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SUSTAINABLE INVESTMENT hit Australian headlines
with the announcement by the Australian National University
(ANU) that it will shed holdings worth A$16m in seven
ANU’s divestment decision is based on a policy to invest in
companies that “do not manifestly cause social harm”.
It is not an isolated case, but rather the result of a global
campaign aimed at financial divestment out of coal and
other fossil fuel related activities. The divestment campaign,
launched in the US in 2012, has rapidly gained momentum.
In New Zealand last year, Dunedin City Council announced
that it would remove investments of almost NZ$2m from the
fossil fuel industry and would no longer use its NZ$75m fund
for these types of investments in the future.
Universities are one target of the campaign, which is
lobbying institutional investors to adopt a more ethical
approach to investing. Climate change is firmly in its sights
but in the past attention has been focused on investment in
the tobacco and gambling industries, among others. It seems
that ethical investment is no longer a fringe activity but is
inching its way into the mainstream.
However, the fact that ANU’s decision has been widely debated
in the media, including attracting fierce criticism from no less
than the Australian Prime Minister, Tony Abbott, suggests that the
journey to the mainstream is likely to be a rocky one.
How important are social and environmental concerns to
investors? Apart from committed individuals and institutions
likely to suffer reputation damage as the result of ongoing
lobbying from highly vocal activists, do investors really care
about anything except the bottom line?
It seems that, while most investors remain fixated on
financial returns, a small but growing proportion are looking
for value creation in the long term, to be achieved from the
minimisation of environmental, social and governance (ESG)
risks. A recent study funded by Chartered Accountants
Australia and New Zealand digs deeper by asking how ESG
disclosures influence investors’ decision making.
Dr Maria Balabat is from the UNSW Australia Business
School and joint director of the Centre for Energy and
Environmental Markets. She examined the initial public
offering (IPO) prospectuses of 47 Australian firms and found
that at least 80% of the equity raisers provide sustainability-
related disclosures. This suggests non-financial information is
becoming more relevant in the capital markets.
Perhaps not surprisingly, most disclosures relate to
environmental issues. Environmental disclosures were
focused on environmental impact and policy with many
prospectuses highlighting exposure to water risk. Fewer
disclosures were provided in relation to environmental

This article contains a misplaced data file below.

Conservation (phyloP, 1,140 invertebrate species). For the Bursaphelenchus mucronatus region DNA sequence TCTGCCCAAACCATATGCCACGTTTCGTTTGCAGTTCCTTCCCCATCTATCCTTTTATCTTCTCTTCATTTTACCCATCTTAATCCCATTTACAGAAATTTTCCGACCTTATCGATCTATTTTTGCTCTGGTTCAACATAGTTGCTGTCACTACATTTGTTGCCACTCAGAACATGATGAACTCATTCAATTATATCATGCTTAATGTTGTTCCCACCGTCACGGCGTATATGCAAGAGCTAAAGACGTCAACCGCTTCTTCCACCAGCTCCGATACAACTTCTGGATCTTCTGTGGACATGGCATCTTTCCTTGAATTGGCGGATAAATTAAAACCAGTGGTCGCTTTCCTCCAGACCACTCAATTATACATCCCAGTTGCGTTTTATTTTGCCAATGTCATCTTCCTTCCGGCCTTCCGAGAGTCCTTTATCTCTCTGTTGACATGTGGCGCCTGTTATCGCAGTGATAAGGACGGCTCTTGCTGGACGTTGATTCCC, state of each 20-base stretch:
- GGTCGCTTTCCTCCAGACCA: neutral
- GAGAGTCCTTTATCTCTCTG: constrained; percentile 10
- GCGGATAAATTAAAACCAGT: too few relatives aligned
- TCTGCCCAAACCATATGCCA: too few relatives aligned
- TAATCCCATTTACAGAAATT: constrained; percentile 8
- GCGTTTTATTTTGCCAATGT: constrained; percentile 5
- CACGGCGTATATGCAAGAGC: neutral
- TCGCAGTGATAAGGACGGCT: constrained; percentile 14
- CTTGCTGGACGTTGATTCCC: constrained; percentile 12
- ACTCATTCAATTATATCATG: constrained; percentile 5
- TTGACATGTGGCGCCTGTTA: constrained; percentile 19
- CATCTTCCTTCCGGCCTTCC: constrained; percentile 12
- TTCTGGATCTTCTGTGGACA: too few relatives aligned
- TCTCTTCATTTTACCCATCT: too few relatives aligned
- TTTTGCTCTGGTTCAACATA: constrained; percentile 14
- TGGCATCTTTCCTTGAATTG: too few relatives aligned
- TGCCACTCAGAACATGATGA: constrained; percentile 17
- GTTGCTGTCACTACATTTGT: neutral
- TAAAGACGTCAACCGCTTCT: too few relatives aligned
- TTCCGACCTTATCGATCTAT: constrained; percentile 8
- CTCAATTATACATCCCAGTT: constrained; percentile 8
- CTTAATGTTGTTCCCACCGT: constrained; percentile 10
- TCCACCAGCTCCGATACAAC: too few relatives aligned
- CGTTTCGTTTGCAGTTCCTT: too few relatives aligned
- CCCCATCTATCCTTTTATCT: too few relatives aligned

performance, biodiversity, chemical safety and pollution
convictions. Governance disclosures were probably provided
because of the Australian Securities Exchange’s guidance rule
on corporate governance practices.
While a number of IPO firms engage with stakeholders,
there were no disclosures on equal opportunity, job creation
and security and engagement with trade unions and
employees. Human rights issues, including disclosures relating
to bribery and corruption, political donations and the number
of women on boards, were absent.
This research supports the view that it is crucial for firms
planning to raise equity capital to be aware of the ESG risks
relevant to their business prior to the IPO process and to
communicate how these challenges can be transformed into
However, Balabat believes this won’t happen overnight.
“What we hear from socially responsible funds managers is
that there are clients who want to invest in organisations that
are proactively managing their ESG concerns but it is a small
proportion. Most analysts are focused solely on financial
returns,” she says.
That this change will take place is undeniable, according to
Balabat. She points to research by KPMG on the ten megaforces
that will impact corporate growth in the next two decades.
The KPMG study, Expect the Unexpected: Building Business
Value in a Changing World, suggests that organisations which
manage these ESG concerns better than their competitors will
survive by creating value in the long term. Balabat agrees and
argues that “the earlier business realises this, the better”.
A more ethical approach to investment can help combat climate change and avoid causing social harm.
BY FIONA CRAWFORD
acuity | FEBRUARY 2015
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